Yes, it costs more to cut than keep Agholor in 2017, but that is only when you view the salary cap in a vacuum. Salary cap space rolls over, it is a hard yet fluid cap. Whether he is released this offseason or next, Agholor will cost the Eagles $4.9M in cap space. They won’t save a penny on Agholor over a two year period by keeping him for 2016, his cap hit is a sunk cost. Nelson Agholor’s roster spot would be more beneficial to the team and to Carson Wentz’s development if it was used on someone else.

Dorial Green-Beckham

As bad as Agholor’s first year was, at least he wasn’t traded by a three win team for a backup offensive lineman. Dorial Green-Beckham was, and result never came close to the high upside the trade was seen as having. He started one more game than Dennis Kelly. His most productive span of the season was a five game stretch where he caught 16 passes for 191 yards and 1 touchdown. In two of those games, he never caught a pass. In his rookie season in Tennessee he was exactly as advertised in the draft: physically gifted but raw, in his second season in Philadelphia he rarely showed his physical gifts.

Verdict: Thumbs down. Green-Beckham at least has a moderately productive rookie season to fall back on, a case can be made that can bounce back from a regressed 2016. He’s worth a roster spot in training camp, but the Eagles shouldn’t hesitate to move on in the fall if he doesn’t improve.

Paul Turner

The 2016 Na Brown Award Winner had a Na Brown type season by rarely playing. Perhaps he should have played more, but as strictly a slot receiver on a team who’s only starting caliber receiver having a lock on the slot, there wasn’t much opportunity and probably won’t be next year either. But when he played, he made an impact. This is an extremely small sample to the point where the following statistic is basically meaningless, but 6 of his 9 catches gained a first down. Nice.

Verdict: Thumbs up. There’s a place in the league for guys who can move the chains and not much else, and while it’s extremely early to have any kind of confidence, Turner has at least earned a spot in training camp.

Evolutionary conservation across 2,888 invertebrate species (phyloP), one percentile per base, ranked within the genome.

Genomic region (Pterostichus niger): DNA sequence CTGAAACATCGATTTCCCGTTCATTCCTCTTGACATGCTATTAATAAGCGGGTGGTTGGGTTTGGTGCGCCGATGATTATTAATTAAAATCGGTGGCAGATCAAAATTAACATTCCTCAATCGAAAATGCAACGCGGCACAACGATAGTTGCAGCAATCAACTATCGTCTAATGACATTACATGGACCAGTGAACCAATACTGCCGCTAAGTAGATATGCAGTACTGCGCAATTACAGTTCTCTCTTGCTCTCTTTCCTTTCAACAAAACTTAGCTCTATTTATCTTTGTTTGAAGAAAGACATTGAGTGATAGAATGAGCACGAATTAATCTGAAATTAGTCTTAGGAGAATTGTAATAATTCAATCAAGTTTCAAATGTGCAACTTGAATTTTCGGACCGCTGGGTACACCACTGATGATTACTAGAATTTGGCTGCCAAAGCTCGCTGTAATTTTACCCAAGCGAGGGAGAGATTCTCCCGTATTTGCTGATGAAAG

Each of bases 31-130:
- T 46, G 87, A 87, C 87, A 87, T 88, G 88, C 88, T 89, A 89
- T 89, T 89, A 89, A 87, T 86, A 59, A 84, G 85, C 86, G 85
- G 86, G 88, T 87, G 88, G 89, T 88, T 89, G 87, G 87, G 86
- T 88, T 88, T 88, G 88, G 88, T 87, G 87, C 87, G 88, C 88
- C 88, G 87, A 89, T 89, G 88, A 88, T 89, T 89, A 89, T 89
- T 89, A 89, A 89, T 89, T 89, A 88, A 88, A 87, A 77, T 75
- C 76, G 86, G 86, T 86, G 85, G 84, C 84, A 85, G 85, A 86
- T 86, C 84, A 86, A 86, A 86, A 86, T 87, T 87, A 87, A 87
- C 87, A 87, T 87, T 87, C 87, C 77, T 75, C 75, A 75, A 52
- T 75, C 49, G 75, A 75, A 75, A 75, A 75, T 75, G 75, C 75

One area of concern: despite spending the entire season with the Eagles on the practice squad and then the active roster, he was almost never used on special teams, getting just 9 snaps. That may not be his fault though. No WR that finished the season with the Eagles got more than Nelson Agholor’s 20 special teams snaps, perhaps the coaching staff felt the best use of their WRs practice time was extra positional drills rather than special teams practice. Maybe that will change this year, and if so that is an area to watch for Turner and every other WR competing for a roster spot.

Bryce Treggs

In a way, Treggs’ season was all you needed to know about how bad the Eagles wide receivers were in 2016: they ended the season giving meaningful playing time to two undrafted wide receivers who combined for 12 catches all year. After spending the first half of the season recovering from injury, Treggs made an immediate impact in his debut with a 58 yard reception and a nice 69 yard performance. But he caught just one pass the rest of the year, and in December played just 8 snaps.

Verdict: Thumbs up. Treggs has speed to be respected, but wasn’t able to do anything with it after his debut. He’s worth a spot in training camp, but the competition for a roster spot should get harder. If he can make a leap and become a useful 4th/5th WR deep threat, that’s a pretty good find for an undrafted free agent off the waiver wire.